Cat Grooming Tips – How To Groom Your Cat At Home
DIY Cat Grooming
I have been regularly grooming my cat since he was a kitten. He is very comfortable with the whole process and actually seems to really enjoy it. I think he also looks and feels like a million dollars afterward!
Having my cat professionally groomed is expensive and I much prefer doing it myself. We get to spend some quality one-on-one time together and, even though he is very good at grooming himself, I love to step in every so often and give him some extra pampering.
Ideally, cats should experience grooming from a young age, while they are still kittens. They’ll get used to the sensations quickly and come to accept it as a normal activity. An adult cat that isn’t habituated to grooming and develops a mat that needs brushing out can put up a real fuss. I have met cats that become so fearful and aggressive if their owner approaches them with a brush that they need to be tranquilized first. This is unpleasant trip for that cat to the vet and an expensive trip for the owner.
The first grooming sessions, whether they are kittens or adults, should be kept short, gentle and fun. You need to build trust and grooming should be a positive and enjoyable experience. While you are brushing them you can even give them a few treats to build up a positive association. Pick a time to brush your cat when they are relaxed, such as after eating or exercising.
In cat colonies grooming is a mutual activity, so don’t be surprised if your cat tries to groom you back!
A Cat’s Tongue i.e. A Cat’s Brush
A cat’s tongue is covered with tiny spines that act like a brush as they lick themselves, removing dirt and hair. Although most cats will keep themselves clean there are a number of good reasons why owners should also regularly groom them.
The Many Benefits To Grooming Your Cat
A professional groomer is expensive and by doing it yourself you’ll save many pennies.
A grooming session provides social interaction and some one-on-one bonding time.
While you’re grooming your cat you are more likely to spot health concerns, such as cuts, lumps, sore spots, fleas or ticks.
Brushing your cat will remove hair that was going to either end up on the carpet or potentially as a fur-ball. So, less mess and fewer fur-balls.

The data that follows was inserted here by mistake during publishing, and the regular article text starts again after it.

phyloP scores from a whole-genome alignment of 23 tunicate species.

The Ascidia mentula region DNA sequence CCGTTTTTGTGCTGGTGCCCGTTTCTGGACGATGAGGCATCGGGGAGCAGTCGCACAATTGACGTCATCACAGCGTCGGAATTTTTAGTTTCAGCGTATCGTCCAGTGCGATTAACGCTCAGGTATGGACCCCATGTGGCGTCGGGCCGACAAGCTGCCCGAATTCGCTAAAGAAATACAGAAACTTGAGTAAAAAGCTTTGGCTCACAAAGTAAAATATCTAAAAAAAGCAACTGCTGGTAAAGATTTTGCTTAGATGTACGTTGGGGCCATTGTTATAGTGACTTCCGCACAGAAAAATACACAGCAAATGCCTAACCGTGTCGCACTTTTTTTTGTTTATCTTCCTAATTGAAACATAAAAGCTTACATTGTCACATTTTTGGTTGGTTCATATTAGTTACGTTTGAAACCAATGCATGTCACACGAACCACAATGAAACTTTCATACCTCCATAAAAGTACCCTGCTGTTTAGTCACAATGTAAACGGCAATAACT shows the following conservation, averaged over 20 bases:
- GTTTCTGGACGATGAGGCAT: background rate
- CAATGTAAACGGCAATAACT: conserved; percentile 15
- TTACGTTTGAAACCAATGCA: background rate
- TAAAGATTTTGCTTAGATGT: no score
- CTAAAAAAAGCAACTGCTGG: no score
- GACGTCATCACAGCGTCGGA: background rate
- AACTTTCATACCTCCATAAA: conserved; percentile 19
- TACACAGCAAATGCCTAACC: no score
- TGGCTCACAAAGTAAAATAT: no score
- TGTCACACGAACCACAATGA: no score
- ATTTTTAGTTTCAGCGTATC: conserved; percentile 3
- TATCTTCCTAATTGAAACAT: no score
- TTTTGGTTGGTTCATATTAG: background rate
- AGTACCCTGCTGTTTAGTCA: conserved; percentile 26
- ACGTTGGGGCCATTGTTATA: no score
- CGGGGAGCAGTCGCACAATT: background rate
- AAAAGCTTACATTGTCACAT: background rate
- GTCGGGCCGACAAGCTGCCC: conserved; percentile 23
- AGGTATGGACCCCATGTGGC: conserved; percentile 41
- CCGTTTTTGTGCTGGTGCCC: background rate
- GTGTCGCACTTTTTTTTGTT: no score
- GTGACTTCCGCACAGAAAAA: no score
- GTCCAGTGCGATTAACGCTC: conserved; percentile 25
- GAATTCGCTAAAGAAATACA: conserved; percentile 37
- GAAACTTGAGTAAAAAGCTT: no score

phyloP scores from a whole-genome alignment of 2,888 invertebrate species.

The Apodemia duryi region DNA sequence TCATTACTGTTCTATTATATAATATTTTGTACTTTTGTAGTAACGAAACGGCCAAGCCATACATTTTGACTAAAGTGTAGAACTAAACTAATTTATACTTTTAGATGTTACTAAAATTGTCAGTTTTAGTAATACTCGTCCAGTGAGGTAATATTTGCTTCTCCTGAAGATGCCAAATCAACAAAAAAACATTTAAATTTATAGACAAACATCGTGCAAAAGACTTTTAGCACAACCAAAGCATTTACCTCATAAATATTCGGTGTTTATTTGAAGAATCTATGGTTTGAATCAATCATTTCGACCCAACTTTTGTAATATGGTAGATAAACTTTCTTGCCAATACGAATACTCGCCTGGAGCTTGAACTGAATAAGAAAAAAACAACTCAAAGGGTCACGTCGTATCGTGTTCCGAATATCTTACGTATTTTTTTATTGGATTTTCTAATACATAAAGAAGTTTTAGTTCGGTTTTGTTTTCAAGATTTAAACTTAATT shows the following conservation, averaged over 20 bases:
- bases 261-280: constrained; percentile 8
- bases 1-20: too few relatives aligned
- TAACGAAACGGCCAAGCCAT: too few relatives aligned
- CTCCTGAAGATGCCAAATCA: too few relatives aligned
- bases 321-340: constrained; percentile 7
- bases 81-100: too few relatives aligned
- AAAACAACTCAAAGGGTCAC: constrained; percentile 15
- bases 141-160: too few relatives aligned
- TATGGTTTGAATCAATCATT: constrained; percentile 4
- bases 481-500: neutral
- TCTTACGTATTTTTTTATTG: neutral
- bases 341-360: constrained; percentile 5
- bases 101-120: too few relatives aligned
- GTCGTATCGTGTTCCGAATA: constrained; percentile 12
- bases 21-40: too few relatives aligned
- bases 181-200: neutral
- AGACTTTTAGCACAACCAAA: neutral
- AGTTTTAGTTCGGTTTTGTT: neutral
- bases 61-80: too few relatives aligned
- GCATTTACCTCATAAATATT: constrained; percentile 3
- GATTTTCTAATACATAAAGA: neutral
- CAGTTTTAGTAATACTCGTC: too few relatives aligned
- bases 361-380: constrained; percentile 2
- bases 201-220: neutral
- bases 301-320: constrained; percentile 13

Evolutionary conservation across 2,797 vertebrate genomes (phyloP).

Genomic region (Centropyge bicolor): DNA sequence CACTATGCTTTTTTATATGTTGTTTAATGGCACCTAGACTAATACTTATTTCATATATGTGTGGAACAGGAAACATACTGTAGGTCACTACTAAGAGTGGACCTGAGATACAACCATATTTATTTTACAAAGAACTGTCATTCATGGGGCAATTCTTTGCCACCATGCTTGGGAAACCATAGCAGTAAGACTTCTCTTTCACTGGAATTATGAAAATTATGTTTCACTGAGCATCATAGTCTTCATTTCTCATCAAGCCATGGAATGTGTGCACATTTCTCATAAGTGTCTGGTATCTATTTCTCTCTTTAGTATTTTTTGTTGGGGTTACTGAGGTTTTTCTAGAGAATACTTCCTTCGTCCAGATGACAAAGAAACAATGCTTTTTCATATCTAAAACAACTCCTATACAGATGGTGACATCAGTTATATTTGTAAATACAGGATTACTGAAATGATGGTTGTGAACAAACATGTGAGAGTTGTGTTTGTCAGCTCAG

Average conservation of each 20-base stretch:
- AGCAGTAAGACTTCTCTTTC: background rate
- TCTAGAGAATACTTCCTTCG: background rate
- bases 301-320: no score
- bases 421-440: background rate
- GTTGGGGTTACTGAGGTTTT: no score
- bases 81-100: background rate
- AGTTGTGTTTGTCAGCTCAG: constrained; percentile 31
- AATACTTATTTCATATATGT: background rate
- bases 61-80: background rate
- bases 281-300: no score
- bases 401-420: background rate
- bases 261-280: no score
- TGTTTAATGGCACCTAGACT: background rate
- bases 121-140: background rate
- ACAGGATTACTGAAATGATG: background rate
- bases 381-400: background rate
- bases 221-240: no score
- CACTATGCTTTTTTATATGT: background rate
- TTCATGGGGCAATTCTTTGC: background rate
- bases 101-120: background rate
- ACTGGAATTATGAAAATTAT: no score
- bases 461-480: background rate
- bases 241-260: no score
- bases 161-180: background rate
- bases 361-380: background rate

Cats, particularly those with long-hair, will occasionally need help with removing mats. These dreads that start to form can pull on the skin and actually feel quite sore.
Occasionally your cat might roll in paint or gum, or get skunked, and need some help freshening up.
Cats, particularly those that are kept indoors, will occasionally need a pedicure as their nails begin to get too long or too sharp.
Brushing your cat is like giving them a kitty massage and it helps improve blood circulation.
Brushing helps remove dirt spread the natural oils throughout you cat’s coat.
Brushing your cat’s coat will leave it looking shiny and sleek.
Pointed cat breeds, such as Siamese and Burmese, have darker colored tips. The darker color on their nose, ears, tail, and feet is due to differences in temperature. Wherever the body is cooler – the bodies extremities – the coat is darker.
Mats need to be removed as soon as possible. If left they will continue to incorporate the hair around them, and as they do so they will pinch your cats’ skin and they can be very painful. If you find that you are unable to remove your cat’s mats or you are unsure if you are doing it right, they always seek the help of a professional groomer or a vet. Remember, your cat’s skin is thin and can easily be cut or damaged.
You can buy pet detangling spray, which you can use to saturate the mat with first. Next, using your fingers start to tease the mat out and gently pull it apart. There is also a special tool, known as a mat breaker, that helps split mats for easy removal. You can then use a wide-toothed comb to remove the mat. Hold the mat at the base, near the skin, and comb the mat out starting at the top. If this doesn’t work then the mat will need to be cut out.
Before using scissors or clippers to remove a mat ask a vet tech to show exactly how to do it.
You can use clippers to remove mats and these do an excellent job. However, the noise may scare some cats and in that case, you are better off using scissors. Make sure your scissors have blunt ends and be careful. Slide your comb in between the mat and their skin, which protects their skin from the scissors, and then cut into the mat. Now, pull the mat apart a bit more and see if you can brush it out. If not, cut into it again and then see if you can remove it with your fingers or a comb. Keep going, slowly, until the mat is removed.